On Monday, Athens City Council passed an ordinance to increase parking fees by 25 cents an hour for all parking meters.
Parking in high-intensity zones, such as spots near the intersection of Court Street and Union Street, will be increased from $1 to $1.25 an hour.
Moderate-intensity zones will cost $1 an hour, low-intensity zones will cost 75 cents an hour and spots in the parking garage will now cost $1 an hour.
Mayor Steve Patterson said the increase will help fund phase three of renovations to the Athens parking garage.
One of those renovations includes the implementation of a kiosk for people to pay as they leave to replace the current meter system.
Councilmember Jeff Risner, D-2nd Ward, introduced this ordinance to the council and said the increased fees are necessary for the city to pay off the improvements.
"We're going to put in a kiosk, people will pay as they leave, and that's going to cost a little bit," Risner said. "So, rather than go out and borrow more money to pay for this third phase the administration, and then council approved to raise the rates there so that the parking garage improvements would pay for themselves."
The city previously contracted with two cellular providers, which used the parking garage to house their service antennas, but the companies have recently decided to end those contracts. Patterson said this resulted in a loss of $60,000.
"We have the two carriers that are using the parking garage," Patterson said. "One of them has already terminated their contract with the city, which was about $30,000 a year that we would receive from them to use our asset for their cell tower, and then the second carrier has already indicated that when their contract term ends that they will be removing their gear as well."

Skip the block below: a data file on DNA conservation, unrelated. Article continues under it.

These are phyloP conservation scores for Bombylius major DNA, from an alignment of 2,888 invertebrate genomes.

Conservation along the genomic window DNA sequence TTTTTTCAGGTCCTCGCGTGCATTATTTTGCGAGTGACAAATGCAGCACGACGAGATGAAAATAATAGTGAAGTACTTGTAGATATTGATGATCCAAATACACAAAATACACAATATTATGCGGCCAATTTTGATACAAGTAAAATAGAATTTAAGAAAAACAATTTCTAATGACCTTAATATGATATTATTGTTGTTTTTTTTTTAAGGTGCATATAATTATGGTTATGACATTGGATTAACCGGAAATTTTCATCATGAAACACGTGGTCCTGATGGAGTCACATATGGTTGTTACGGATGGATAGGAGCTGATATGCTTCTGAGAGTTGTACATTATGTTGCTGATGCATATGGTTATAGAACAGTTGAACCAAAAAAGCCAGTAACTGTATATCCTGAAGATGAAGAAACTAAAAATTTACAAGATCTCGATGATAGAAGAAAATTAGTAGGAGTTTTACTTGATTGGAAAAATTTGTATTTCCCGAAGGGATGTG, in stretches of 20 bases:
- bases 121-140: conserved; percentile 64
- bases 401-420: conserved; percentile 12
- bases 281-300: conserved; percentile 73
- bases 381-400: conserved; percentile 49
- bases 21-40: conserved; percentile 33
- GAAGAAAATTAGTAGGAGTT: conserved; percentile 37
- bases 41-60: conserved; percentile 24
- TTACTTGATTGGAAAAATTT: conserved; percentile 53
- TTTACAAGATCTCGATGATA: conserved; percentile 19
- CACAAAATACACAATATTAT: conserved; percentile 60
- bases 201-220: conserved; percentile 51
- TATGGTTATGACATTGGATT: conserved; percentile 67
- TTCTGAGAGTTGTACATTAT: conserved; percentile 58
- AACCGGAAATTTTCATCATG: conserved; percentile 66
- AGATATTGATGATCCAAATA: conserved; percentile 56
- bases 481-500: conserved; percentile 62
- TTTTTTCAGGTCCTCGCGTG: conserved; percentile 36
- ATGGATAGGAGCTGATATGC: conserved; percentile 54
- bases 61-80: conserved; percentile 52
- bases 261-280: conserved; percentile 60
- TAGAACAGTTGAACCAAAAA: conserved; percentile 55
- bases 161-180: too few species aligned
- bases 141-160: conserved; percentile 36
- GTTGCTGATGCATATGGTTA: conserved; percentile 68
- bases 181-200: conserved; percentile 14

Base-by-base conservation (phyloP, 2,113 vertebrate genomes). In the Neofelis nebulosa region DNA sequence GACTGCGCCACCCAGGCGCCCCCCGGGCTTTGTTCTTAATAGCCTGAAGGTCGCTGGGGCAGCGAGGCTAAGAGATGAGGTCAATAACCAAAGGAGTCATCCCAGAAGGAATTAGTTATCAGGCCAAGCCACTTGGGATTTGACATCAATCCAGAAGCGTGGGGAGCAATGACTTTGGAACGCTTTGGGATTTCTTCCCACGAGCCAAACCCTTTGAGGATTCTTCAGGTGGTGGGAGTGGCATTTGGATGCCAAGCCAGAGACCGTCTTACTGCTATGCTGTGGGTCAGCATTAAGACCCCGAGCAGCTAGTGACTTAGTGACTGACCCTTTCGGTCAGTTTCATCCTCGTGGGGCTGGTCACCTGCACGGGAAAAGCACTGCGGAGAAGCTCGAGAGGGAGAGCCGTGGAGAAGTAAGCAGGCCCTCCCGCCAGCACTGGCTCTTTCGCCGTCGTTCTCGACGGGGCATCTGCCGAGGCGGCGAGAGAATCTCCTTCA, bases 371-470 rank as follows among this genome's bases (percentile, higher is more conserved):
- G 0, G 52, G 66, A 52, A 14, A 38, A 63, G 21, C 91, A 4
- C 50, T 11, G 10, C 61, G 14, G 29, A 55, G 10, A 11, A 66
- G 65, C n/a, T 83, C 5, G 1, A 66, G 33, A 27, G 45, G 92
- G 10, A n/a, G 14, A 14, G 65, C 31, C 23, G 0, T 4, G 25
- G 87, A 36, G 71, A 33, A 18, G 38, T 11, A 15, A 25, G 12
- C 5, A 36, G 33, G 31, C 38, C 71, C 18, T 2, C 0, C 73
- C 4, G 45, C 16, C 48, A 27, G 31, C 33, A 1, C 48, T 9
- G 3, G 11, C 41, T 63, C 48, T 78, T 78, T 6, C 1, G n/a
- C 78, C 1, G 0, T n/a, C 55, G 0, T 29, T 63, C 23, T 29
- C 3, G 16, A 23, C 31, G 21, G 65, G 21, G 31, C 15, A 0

The fee increases are necessary to cover this loss of revenue the city has recently faced and other improvements, Risner said.
"The parking garage has been going through a series of structural upgrades to repair walls and the decking, to install better lighting, put some artwork up on the fifth level, improve the elevators making the stairwells better lit and less slippery," Risner said. "That amounts to several million dollars."
Other improvements to the parking garage include the construction of solar panels to decrease electric costs associated with the garage.
"We're kind of on this mission to get more solar panels on our government buildings here in the city of Athens … which helps us with number one, reducing our greenhouse gas emissions and number two, lowering our energy costs because we have to pay the electric bills for all the city buildings," Patterson said.
Councilmember Alan Swank, D-4th Ward, was the only member to vote against the increase.
"I keep very close contact with my constituents and I've had numerous people call me and email me saying we're not in favor of this," Swank said.
Swank said he had not seen any data on the need for increasing parking fees and there should not be any hurry to raise rates until data is presented.
"My position on the whole thing … was there's no great rush to do this because we've not been provided any data that shows us that we're broke or we need the money," Swank said. "Let's come up with a comprehensive plan. We may find that we do need to raise fees, but I've yet to see the data that says that."
The new fee increase may affect council members directly because they have to pay for parking in the garage with an exception for when they are conducting city council business, such as being present during council meetings.
"City council people have a parking tag from the city and it's good from the third floor on up and stipulation as it should be for city business," Risner said.
Currently, there is no data on how much revenue the increased fees will provide for the city. Data projections are expected roughly 30 days after the price increase takes place at the beginning of the new year, Patterson said.